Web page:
Why wouldn't the point where your two timelines start be a singularity?

 

The Big Bang as a bounded model has the Hubble chart that suggests a smaller and smaller space until infinite density is reached.

 

By using a symmetrical model which expands on either side of the Big Bang, there's no need to hit infinite density. Instead it would begin at some point introducing matter/antimatter within their respective domains using inflation.

 

In a way I think that Hawking was right. In his book, a Brief History in Time, which I had purchased as a cassette tape to listen to on my commute ages ago and I don't recall his quote exactly, but he ended the book suggesting that the universe might begin short of causing a singularity, and that the Big Bang might be viewed as being located someplace north of the North Pole. I'm sure he said it much more eloquently though.

 

I think it's a pretty close description of what a differential universe would look like if you folded the timeline to create a single universe that had two halves of Matter/Antimatter.

Edited by TakenItSeriously

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While I'm sure there are plenty of others doing work in this area, Here is a list of some people doing work on theories involving pre-existing states before the Big Bang which I had referenced from the documentary:

 

I don't have a problem with the idea of some sort of universe before ours. It was the "symmetrical" bit I was curious about.

 

 

Well, the Big Bang theory is trying to do exactly that.

 

No it isn't. It describes the evolution of the universe from a hot dense state. At some point it cooled enough for some of the energy to be converted into matter and antimatter. They were not created from nothing.

 

 

In post number 12. I had assumed that comment was in reference to discovering antimatter or the creation of antimatter that didn't originate from the Big Bang.

 

If I misunderstood that comment and we have found evidence of an anti-universe within our spacetime then I apologize and could you provide a link to your source? As it would pretty much kill my theory.

 

I don't really understand what you are saying here. You do realise that we have not only observed antimatter but that it is produced and used on a routine basis?

 

 

I'm only suggesting that my theory, even before making any new predictions that can be tested is better than the current best theory that we have, though it doesn't have any data that validates it either.

 

How can an idea which has no support (and is therefore not a theory) be better than the current accepted theory which has mountains of support. That makes no sense.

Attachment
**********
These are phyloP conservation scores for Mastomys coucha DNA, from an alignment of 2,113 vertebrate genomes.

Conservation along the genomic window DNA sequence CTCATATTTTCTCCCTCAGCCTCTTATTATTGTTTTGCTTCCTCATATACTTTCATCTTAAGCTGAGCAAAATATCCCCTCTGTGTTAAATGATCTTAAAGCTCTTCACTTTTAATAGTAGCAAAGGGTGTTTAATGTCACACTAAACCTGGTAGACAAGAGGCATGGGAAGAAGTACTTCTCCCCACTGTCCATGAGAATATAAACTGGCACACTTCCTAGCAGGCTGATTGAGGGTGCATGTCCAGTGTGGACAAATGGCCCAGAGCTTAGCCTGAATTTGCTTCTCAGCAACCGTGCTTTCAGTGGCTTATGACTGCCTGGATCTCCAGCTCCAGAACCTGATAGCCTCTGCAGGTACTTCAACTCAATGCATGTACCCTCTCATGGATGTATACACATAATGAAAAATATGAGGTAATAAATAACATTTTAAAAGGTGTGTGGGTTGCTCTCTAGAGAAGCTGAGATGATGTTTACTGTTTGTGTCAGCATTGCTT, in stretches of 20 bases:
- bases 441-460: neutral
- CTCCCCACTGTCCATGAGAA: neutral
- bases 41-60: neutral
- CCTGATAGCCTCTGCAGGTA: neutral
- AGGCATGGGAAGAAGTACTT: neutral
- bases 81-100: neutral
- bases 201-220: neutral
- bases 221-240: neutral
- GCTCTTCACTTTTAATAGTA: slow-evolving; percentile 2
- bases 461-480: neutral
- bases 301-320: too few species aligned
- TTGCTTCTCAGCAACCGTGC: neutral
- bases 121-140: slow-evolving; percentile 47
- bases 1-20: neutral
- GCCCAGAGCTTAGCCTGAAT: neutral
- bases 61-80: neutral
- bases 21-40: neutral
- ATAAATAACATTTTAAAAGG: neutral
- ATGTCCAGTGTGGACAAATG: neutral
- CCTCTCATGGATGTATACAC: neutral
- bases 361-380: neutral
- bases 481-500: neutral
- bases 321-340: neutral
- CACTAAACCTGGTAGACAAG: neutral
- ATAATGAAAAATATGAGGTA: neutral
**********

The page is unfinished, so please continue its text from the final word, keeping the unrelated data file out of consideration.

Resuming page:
I used the term angular momentum of gravity since warped space seemed to have more relevancy to gravities relationship to an objects angular momentum and seemed to have less to do with its linear momentum.

 

I'm not aware that GR has any particular relationship to angular momentum. Can you provide a reference to what you are talking about?

 

 

In fact, it was a very close call as bad whether and war had prevented validation from the previous two solar eclipses and the only evidence collected so far were some poor photographs that seemed to deny Relativity. Were it not for a last minute parting of the clouds, then relativity would probably have been just another theory that had been overlooked by all accounts.

 

Not really. The thousands of other experiments that confirm relativity would have still been done. Perhaps with even more urgency. In fact, that original observation is probably so full of errors that is can't be used to confirm GR. It is really only of historical interest.

 

 

An anti-universe that had things like white holes in it wouldn't fit very well with my differential universe theory.

 

Where do white holes come into it?

 

By using a symmetrical model which expands on either side of the Big Bang, there's no need to hit infinite density. Instead it would begin at some point introducing matter/antimatter within their respective domains using inflation.

 

 

"At some point introducing matter/antimatter" sounds pretty much like the standard big bang model.

 

Without a solid theoretical reason to avoid the singularity, you can't just hand-wave it away. (There are a number of theories that avoid the singularity. They do this using science, though, so they don't have much in common with your speculation.)

I'm not aware that GR has any particular relationship to angular momentum. Can you provide a reference to what you are talking about?

 

The Lense-Thirring effect, perhaps?

https://en.wikipedia.org/wiki/Lense%E2%80%93Thirring_precession